- Returned 8.6 pct in 2017
- PE has exceeded targets over the past 10 years
- MassPRIM tops list of returns; CalPERS largest dollar allocation
Private equity was the top performing asset class for public-pension funds, returning 8.6 percent on 10-year median annualized returns in 2017.
That’s the upshot of an American Investment Council study released May 24. The study examined the data of 163 U.S. public-pension funds from Sept. 30, 2016, to Nov. 30, 2017, with most dates as of June 30, 2017.
“Only private equity has exceeded the average actuarial target return of 7.5 percent for pension plans over the last 10 years,” Bronwyn Bailey, vice president of research and investor relations at AIC, said.
Public-pension funds’ appetite for PE has been on the rise, Bailey said.
Ninety-three percent of the pension funds in the U.S. had private equity allocations in 2017 and invested a median of 8.6 percent of their portfolios in the asset class, the study found.
That’s up from 88 percent of 155 U.S. public pension funds that had PE allocations in 2015, AIC’s public pension fund analysis in 2016 found.
“We view not investing in private equity as a missed opportunity for pension funds, both in terms of their returns and portfolio diversification,” Bailey said.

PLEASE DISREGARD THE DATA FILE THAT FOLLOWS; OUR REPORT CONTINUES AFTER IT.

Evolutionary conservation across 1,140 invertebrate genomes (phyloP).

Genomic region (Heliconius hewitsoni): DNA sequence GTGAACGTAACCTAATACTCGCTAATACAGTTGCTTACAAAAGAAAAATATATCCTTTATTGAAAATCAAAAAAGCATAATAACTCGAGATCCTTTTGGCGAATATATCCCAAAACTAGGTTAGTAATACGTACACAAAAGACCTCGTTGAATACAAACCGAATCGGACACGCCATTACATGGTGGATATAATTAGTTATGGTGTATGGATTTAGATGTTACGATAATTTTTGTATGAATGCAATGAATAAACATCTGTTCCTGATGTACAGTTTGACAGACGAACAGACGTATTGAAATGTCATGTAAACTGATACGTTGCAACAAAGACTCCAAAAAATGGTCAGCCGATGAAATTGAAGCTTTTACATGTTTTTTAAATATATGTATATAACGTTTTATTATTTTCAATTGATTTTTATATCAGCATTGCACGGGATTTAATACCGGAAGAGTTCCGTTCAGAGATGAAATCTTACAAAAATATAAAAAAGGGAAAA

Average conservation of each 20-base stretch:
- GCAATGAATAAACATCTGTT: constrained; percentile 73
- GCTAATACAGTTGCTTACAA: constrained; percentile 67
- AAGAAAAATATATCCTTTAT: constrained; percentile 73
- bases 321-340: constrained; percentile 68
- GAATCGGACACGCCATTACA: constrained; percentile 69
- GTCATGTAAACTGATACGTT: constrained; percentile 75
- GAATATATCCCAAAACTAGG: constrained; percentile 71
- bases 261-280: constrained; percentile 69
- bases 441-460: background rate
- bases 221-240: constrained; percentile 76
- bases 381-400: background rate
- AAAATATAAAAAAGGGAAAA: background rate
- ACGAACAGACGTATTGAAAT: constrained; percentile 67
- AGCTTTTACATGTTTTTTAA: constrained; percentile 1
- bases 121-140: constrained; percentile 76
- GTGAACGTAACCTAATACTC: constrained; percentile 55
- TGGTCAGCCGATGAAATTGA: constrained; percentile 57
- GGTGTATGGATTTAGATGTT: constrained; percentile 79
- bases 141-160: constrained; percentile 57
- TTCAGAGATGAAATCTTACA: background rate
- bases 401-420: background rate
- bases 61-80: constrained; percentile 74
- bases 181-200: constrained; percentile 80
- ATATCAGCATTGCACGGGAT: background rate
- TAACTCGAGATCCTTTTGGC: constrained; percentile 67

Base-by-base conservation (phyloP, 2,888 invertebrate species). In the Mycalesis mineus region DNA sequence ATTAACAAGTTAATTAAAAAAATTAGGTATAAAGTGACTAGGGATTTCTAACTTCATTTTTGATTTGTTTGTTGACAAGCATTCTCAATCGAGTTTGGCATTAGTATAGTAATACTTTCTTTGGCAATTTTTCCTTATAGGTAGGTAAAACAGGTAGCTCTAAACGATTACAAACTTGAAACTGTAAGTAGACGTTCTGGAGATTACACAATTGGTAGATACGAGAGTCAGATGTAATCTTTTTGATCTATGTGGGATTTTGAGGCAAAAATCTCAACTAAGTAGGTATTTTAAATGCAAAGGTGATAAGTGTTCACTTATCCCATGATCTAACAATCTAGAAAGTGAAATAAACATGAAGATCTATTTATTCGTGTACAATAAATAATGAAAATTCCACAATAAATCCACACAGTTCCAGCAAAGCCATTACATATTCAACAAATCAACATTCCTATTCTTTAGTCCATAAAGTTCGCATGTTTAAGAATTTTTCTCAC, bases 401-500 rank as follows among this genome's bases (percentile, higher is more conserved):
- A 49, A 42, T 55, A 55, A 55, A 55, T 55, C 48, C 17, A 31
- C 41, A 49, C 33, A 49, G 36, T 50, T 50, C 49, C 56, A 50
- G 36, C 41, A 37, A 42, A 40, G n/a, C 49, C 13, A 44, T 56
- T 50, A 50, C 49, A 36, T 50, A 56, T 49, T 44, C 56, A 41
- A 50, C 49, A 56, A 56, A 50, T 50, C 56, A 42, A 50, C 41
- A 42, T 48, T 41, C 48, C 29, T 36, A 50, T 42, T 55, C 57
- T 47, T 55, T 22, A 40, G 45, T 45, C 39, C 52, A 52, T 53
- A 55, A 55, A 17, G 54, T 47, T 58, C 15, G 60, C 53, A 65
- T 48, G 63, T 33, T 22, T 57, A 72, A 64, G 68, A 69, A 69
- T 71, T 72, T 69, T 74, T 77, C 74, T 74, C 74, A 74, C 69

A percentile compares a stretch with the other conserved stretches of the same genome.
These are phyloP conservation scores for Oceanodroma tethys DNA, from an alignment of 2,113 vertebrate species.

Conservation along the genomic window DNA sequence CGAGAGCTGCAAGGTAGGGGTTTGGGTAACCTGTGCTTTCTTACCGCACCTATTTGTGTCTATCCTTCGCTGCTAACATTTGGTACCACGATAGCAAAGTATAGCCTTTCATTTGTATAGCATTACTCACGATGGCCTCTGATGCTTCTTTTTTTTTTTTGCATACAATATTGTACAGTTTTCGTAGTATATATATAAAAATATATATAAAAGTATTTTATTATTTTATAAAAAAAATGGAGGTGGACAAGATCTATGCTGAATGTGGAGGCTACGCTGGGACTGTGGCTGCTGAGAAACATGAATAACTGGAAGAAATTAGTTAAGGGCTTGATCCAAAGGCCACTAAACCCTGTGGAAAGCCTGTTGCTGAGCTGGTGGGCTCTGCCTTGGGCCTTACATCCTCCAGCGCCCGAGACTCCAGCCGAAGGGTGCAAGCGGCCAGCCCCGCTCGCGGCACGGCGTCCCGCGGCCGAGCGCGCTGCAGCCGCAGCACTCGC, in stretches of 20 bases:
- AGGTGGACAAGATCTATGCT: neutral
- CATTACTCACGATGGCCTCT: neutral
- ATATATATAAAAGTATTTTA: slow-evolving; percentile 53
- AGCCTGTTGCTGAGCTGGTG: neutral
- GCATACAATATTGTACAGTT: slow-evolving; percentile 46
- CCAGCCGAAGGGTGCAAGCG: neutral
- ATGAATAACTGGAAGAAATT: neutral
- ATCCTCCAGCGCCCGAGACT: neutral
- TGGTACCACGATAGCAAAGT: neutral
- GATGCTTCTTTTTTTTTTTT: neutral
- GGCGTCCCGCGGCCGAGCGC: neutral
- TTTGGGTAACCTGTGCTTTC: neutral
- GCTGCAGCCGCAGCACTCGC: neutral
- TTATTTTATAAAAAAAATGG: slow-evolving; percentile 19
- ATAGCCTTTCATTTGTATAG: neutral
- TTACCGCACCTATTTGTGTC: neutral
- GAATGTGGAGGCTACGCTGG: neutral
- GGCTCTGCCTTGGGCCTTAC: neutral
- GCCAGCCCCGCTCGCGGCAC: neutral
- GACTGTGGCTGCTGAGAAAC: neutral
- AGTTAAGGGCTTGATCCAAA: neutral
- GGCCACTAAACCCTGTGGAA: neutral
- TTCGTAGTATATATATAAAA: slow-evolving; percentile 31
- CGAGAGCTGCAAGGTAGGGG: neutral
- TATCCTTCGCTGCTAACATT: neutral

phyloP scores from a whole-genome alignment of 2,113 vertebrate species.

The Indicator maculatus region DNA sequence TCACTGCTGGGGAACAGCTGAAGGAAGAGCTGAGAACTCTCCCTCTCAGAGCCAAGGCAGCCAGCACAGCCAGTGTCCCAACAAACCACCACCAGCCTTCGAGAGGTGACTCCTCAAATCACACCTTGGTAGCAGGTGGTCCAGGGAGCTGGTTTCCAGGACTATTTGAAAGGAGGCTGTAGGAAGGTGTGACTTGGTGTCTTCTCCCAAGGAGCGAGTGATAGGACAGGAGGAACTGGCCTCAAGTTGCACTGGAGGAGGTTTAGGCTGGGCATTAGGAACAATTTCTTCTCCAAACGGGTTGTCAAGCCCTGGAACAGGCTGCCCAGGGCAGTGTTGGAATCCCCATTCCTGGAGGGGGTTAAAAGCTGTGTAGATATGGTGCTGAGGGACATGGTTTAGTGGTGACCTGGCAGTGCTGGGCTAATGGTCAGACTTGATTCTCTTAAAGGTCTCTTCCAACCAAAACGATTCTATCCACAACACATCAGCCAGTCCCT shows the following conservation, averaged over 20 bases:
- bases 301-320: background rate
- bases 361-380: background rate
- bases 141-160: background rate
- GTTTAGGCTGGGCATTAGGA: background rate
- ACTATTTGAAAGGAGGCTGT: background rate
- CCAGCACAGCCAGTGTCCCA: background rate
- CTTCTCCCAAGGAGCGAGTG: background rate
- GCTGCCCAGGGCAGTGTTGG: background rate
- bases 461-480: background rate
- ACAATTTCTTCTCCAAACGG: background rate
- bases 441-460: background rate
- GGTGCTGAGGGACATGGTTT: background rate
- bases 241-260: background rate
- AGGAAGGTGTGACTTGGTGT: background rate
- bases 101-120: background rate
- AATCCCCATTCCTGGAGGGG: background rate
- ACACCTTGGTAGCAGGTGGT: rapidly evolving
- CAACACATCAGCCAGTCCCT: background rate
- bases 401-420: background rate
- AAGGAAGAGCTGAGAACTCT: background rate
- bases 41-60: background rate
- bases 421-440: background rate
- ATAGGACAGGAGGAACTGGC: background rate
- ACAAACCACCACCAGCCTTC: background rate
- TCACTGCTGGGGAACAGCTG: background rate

Almost 45 percent of the public-pension funds had a PE allocation of 5 percent to 10 percent and 18.4 percent had PE allocations of 10 percent to 15 percent. Six percent had 15 percent to 30 percent PE allocation, and 24 percent had zero to 5 percent, the study found.
Massachusetts Pension Reserves Investment Trust generated the highest private equity returns, at 13.37 percent. It was followed by Ohio School Employees Retirement System at 13.1 percent and Utah Retirement Systems at 12.05 percent.
California Public Employees’ Retirement System led all public-pension funds with $26 billion in its PE portfolio, the study found.
The other public-pension funds with more than $10 billion in private equity allocations are Washington State Investment Board, Teacher Retirement System of Texas, California State Teachers’ Retirement System, New York State Common Retirement Fund, Oregon Public Employees Retirement Fund and New York City Public Pension Funds.
PE yielded a median 11.4 percent for 2015, AIC’s 2016 analysis found. That year as well, private equity outpaced public equity’s 7.6 percent, real estate’s 6.3 percent, and fixed income’s 5.2 percent returns.
AIC did not release a report for public-pension funds’ private equity performance for 2016.
TRS of Texas topped the 2015 list returning 15.4 percent for its PE portfolio.